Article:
“Last year everyone just kind of stayed put, but a lot of plans are getting unstuck now,” Cloherty said. “Now that markets have–I won’t say normalised but gone back go a more regular pattern than we saw over the preceding 24 months–asset owners have higher confidence to make changes to their structural allocations.”
A year ago at the beginning of 2023, investors remained cautious, awaiting clearer market signals and keeping portfolios in a holding pattern. Now as businesses shift into gear for 2024, the freeze on major allocation decisions has finally begun to thaw.

Despite rising concerns about equity risk, CIOs are adding to beta exposures

At 47%, the proportion of CIOs making allocation changes has returned to 2021levels.

Equity risk is growing year over year,
particularly among EMEA asset owners

Top Risks to Porfolio - Equity Risk

% of respondents, 2024


North America






CIO's that are most concerned about equity risk are drawing down from active allocations

Planned Net Allocation Change*

% of respondents, 2024

Net allocation change - active equity
Net allocation change - passive equity

Smaller rosters, tighter collaboration

Respondents of last year’s survey painted a clear picture of stretched teams inadequately supported by necessary systems and tools, with understaffing and the talent shortage cited as top challenges. 

Less so in 2024, with survey data suggesting staffing-related challenges remain, but the pinch has eased. As funds begin to resolve their talent shortage, they are conducting net hiring increases in risk management and compliance staff in a complex environment–particularly mid-sized and large funds.

There is also evidence asset owners are consolidating their manager rosters, seeking closer collaboration and a greater range of services and support from a smaller number of strategic partners. The trend towards greater internal management appears to have moderated, said Cloherty.“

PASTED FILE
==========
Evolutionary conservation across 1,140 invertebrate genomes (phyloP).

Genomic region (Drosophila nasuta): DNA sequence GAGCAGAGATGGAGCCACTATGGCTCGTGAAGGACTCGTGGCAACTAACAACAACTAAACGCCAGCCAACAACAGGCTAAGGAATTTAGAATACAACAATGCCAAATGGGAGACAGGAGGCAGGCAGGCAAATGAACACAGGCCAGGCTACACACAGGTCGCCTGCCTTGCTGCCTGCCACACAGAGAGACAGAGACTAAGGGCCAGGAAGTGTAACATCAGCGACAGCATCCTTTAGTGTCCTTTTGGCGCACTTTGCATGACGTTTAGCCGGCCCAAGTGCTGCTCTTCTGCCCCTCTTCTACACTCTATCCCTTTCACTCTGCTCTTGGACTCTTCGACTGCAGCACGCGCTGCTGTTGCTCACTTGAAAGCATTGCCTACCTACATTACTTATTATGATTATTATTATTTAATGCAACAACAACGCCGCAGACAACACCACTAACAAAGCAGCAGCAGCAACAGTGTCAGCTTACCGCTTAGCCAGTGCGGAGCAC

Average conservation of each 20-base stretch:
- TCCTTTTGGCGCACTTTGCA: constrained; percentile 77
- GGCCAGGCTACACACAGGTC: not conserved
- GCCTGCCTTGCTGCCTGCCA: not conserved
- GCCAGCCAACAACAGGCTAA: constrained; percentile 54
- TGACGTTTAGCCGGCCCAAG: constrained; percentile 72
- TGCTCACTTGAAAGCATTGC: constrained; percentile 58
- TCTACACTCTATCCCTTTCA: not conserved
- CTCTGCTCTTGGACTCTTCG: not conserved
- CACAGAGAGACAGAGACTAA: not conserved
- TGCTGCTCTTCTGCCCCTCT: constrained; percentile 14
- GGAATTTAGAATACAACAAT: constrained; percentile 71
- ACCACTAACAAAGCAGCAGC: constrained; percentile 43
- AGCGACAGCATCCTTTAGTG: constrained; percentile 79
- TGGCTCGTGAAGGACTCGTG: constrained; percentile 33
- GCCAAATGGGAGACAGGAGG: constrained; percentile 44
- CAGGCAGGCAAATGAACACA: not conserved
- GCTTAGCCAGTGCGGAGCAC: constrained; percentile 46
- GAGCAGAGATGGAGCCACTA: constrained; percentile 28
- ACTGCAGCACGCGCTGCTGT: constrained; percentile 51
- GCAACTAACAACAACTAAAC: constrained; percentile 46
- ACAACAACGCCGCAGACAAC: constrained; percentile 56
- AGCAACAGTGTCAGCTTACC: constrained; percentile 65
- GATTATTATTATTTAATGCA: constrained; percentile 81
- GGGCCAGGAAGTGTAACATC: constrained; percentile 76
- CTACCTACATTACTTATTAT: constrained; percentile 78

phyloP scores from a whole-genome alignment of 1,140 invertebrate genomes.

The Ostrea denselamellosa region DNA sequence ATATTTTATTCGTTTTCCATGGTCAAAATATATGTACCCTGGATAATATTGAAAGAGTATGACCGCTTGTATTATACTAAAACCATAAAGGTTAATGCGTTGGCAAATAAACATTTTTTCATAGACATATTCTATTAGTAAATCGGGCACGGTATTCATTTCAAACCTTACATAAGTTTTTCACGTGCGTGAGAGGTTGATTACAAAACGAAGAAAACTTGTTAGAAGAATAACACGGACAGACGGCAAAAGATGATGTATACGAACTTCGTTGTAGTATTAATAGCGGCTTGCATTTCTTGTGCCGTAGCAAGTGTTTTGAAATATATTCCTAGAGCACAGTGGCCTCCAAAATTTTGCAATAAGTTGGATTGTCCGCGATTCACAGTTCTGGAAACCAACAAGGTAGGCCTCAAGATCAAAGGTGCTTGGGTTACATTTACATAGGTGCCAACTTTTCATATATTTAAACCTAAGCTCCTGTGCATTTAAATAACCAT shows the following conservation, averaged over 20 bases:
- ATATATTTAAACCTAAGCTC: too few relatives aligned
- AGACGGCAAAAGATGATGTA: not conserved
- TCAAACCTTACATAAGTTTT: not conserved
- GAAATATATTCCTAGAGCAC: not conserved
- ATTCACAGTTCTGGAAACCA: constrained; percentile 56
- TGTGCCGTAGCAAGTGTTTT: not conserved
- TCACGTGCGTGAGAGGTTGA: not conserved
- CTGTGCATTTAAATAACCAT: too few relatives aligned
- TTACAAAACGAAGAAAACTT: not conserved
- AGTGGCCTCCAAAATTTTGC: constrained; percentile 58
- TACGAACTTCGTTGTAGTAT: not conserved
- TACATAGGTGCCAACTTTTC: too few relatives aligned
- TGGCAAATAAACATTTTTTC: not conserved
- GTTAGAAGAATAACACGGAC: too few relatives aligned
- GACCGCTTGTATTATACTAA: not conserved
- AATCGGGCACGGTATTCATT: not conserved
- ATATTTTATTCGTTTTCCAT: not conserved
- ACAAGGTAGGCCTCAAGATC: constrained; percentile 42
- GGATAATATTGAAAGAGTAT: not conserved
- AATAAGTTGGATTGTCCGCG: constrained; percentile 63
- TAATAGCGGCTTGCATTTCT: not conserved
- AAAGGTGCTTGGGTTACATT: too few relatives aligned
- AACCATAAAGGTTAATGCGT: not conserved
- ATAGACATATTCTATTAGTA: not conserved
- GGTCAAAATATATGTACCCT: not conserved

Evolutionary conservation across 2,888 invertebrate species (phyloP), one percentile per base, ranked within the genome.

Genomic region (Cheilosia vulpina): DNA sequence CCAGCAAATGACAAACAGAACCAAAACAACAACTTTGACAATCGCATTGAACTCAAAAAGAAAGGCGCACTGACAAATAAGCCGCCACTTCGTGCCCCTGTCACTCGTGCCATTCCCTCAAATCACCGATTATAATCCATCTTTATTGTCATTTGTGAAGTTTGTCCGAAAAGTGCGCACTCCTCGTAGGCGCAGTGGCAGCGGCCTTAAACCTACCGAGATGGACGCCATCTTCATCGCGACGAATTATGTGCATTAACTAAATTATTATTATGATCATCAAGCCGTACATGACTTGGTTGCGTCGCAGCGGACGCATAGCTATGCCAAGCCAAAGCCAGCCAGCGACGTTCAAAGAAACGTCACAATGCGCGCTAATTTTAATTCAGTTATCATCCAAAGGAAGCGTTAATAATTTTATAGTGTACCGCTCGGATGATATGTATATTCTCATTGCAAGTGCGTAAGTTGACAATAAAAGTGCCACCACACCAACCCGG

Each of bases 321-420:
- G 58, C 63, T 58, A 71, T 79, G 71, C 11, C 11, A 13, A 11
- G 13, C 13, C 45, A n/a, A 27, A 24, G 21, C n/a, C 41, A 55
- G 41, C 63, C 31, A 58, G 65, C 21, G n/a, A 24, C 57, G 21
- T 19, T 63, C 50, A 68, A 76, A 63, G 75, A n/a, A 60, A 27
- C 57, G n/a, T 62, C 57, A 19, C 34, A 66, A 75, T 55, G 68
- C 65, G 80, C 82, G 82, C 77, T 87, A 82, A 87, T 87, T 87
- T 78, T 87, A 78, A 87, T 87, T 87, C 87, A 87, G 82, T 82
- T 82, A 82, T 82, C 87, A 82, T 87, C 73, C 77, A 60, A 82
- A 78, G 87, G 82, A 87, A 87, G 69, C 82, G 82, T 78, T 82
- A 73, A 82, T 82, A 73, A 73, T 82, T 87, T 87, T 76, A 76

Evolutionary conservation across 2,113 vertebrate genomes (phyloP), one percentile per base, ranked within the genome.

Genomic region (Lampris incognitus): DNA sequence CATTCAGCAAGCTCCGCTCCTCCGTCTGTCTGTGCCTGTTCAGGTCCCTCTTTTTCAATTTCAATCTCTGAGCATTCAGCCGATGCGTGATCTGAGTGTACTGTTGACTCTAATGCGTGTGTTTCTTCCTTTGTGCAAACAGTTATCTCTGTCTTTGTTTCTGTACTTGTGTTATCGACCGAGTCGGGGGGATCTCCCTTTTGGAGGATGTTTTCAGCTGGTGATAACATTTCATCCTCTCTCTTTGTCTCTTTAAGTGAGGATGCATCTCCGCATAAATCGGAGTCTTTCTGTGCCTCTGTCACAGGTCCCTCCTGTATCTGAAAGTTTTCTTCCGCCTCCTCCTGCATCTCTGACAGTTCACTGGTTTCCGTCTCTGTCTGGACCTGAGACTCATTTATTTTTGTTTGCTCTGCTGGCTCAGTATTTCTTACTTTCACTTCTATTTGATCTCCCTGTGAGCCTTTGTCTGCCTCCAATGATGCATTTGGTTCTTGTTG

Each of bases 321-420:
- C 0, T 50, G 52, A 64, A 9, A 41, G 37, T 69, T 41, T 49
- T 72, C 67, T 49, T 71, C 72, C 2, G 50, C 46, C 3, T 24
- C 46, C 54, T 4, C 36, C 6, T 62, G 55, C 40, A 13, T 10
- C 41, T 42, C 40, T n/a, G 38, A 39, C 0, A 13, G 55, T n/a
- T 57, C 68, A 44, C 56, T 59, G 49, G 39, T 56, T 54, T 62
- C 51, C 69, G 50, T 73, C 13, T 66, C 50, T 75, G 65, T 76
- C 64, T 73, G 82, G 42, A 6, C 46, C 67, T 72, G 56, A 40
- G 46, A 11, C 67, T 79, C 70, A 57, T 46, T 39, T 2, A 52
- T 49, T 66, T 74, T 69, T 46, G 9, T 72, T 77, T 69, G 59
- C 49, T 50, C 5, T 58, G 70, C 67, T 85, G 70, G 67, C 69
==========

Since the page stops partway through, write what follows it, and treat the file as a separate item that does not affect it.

Those who want to build that out have done it,” Cloherty said. “Obviously some are still moving in that direction [of internalising capabilities] but it’s not as big of a global shift as it was a couple of years ago. “

But in the manager environment, it’s incredibly competitive, there are so many managers out there selling similar things, so they are looking at what else they can provide beside their basic mandate.”

But while funds may be trending towards fewer managers, the alternatives universe is an exception to this trend, with asset owners looking to build new manager relationships as they increase their allocations to new, complex asset classes. Almost half of respondents were looking to build relationships with new alternatives managers.

And interestingly, greater experimentation is taking place with new asset classes, especially in private markets and credit as funds seek out investments with lower correlation to broad market movements. Notably, there is growing interest in areas banks are seeking to exit, such as asset-based lending. 

“As they are looking at private credit, a lot of the asset owners are also looking not just at direct lending or plain vanilla-type private credit,” said Cullen. “We are seeing the greatest innovation from managers and demand from CIOs in new types of exposures. They are looking at impact lending, asset-based lending, royalties or specialty finance.”

This is particularly evident in larger funds with the scale to cut their alternatives bucket into a greater number of sub-classes, Cloherty said.